Password mistakes you should stop doing immediately

Password mistakes you should stop doing immediately

Every online account you have — from your work email to your social media pages — has a password. Like door locks, passwords protect your digital property by denying access to unauthorized entities.

But passwords can be difficult to manage. According to NordPass, an average person has about 70–80 passwords. That is a lot of information to handle, so it’s no surprise that people tend to forget some of them, especially rarely used ones.

To simplify password management, some people select passwords that are easy to remember. However, doing so puts data at risk. A simple password might be easy to memorize, but it’s also easy to crack. Through a brute force attack, a hacker can guess a weak password combination in seconds.

Aside from using simple passwords, here are other mistakes you should avoid:

Recycling passwords

About 51% of users use the same passwords for both their work and personal accounts. This is called password recycling or using one password for multiple accounts. While this considerably lessens the number of passwords a person has to remember, it can also compromise their data. When their email account is hacked, for instance, cybercriminals can get into their other accounts that use the same password.

Instead of recycling passwords, create similar ones that are just as easy to remember. Rather than using “iloveyou” — which ranks eighth on SplashData’s top 50 worst passwords list — use semantically related phrases combined with numbers and special symbols, such as “$oloved143” or “ILOVEU_4ever!”.

Leaving passwords in conspicuous places

Some people write their passwords down on paper, which they keep somewhere handy. This is a major no-no since you never know who will come across the information. Even if you trust the people around you, you can’t be sure that they won’t accidentally divulge your information or use your password for their own gain. Password cheat sheets may also get lost, misplaced, or fall into the wrong hands.

Password managers like Google Password Manager or Dashlane can help you store your passwords securely. Using these tools, you won't need to write down or memorize a password ever again; you just need to remember the master password.

Storing passwords in plain text

Some users opt to store their passwords in their devices instead of writing them down on paper. However, storing passwords in plain text is just as risky as leaving them in plain sight. Anyone who gets access to the file that contains your passwords will be able to access your accounts.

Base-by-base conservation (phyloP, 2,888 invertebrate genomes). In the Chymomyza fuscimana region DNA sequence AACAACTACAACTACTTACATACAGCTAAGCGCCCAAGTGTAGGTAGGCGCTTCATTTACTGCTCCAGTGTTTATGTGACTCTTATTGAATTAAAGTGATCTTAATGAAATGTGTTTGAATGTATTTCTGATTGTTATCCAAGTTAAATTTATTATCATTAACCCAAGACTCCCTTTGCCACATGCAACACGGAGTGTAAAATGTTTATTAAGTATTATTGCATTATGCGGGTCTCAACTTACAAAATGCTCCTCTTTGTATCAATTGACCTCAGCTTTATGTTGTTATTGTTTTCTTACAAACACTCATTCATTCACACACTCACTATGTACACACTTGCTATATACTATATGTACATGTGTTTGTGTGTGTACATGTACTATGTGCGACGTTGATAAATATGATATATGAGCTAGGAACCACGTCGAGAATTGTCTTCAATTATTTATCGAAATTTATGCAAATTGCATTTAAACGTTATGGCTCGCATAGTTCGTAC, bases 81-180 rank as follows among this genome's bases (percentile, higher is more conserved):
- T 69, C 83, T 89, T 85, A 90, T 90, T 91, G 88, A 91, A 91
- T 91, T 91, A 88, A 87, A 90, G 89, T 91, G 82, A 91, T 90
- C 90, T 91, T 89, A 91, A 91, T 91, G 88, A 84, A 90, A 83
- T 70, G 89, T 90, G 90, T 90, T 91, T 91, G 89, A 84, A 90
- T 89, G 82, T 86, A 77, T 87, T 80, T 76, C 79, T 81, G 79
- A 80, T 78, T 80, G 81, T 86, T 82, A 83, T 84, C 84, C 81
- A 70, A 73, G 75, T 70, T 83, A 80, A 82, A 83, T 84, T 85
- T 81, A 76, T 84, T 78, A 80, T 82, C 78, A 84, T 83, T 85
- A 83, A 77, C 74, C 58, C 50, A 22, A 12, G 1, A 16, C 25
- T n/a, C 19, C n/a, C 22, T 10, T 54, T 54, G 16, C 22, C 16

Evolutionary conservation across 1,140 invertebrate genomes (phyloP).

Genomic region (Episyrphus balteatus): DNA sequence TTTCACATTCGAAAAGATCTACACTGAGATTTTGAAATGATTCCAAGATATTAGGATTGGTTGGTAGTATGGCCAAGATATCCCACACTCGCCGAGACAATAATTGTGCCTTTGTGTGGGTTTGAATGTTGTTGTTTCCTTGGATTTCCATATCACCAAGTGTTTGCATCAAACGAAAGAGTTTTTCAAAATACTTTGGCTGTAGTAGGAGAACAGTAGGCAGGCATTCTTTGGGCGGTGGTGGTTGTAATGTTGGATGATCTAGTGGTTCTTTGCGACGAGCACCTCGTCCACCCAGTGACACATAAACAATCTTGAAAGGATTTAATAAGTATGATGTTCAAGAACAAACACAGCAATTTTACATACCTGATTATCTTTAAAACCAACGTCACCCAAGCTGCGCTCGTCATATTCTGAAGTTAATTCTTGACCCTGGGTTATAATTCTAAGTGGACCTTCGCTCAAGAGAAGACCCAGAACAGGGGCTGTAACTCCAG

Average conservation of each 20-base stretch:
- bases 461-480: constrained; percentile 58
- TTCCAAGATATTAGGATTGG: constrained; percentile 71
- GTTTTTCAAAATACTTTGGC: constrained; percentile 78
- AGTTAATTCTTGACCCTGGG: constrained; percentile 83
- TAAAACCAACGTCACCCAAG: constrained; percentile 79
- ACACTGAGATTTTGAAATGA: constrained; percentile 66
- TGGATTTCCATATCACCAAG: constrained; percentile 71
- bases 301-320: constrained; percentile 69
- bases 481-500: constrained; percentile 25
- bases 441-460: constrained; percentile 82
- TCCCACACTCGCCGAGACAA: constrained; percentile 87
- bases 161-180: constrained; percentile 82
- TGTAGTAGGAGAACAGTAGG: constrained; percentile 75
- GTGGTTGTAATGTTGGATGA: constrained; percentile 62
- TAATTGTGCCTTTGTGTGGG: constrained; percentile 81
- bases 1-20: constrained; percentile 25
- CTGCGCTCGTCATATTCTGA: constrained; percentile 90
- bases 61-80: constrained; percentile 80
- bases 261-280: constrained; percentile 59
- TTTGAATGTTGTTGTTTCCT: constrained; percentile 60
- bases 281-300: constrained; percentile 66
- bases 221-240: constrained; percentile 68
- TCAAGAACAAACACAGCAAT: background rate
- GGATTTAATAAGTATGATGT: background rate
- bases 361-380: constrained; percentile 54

As such, you should encrypt your passwords to make them unreadable to anyone who doesn't have the decryption key. That way, a malicious entity that gets a hold of your password won't be able to do anything with it.

Sharing passwords

According to Google, 43% of adults in the United States have shared their passwords with a partner or a family member. They usually share passwords to entertainment platform accounts, like Netflix or Hulu. But while sharing accounts might seem practical, it involves cybersecurity risks.

Passwords are like secrets; the more people know about them, the more likely they are to be disclosed. The bottom line is that you should never share your user credentials with another person. If there’s no choice but to share an account with a family member, make sure to use a unique password that you don’t already use for your email, banking, and other online accounts.

Changing passwords often for no reason

Some apps set password expiration dates to force users into changing their passwords regularly, but new research suggests that doing so has no real cybersecurity impact. It could even be counterproductive: if people are required to change their passwords every so often, they might resort to recycling them.

Only change passwords after a security incident, such as when an app you use releases a statement about a data breach compromising its users’ passwords. Between constantly changing passwords and creating strong ones, choose the latter.

Password protection is just one area covered by SpectrumWise’s seven layers of security. If you’re running a business in North Carolina, schedule a FREE consultation with our business technology specialists to discover how we can keep your data safe and sound. Call us at 704-703-9990, or send us a message today.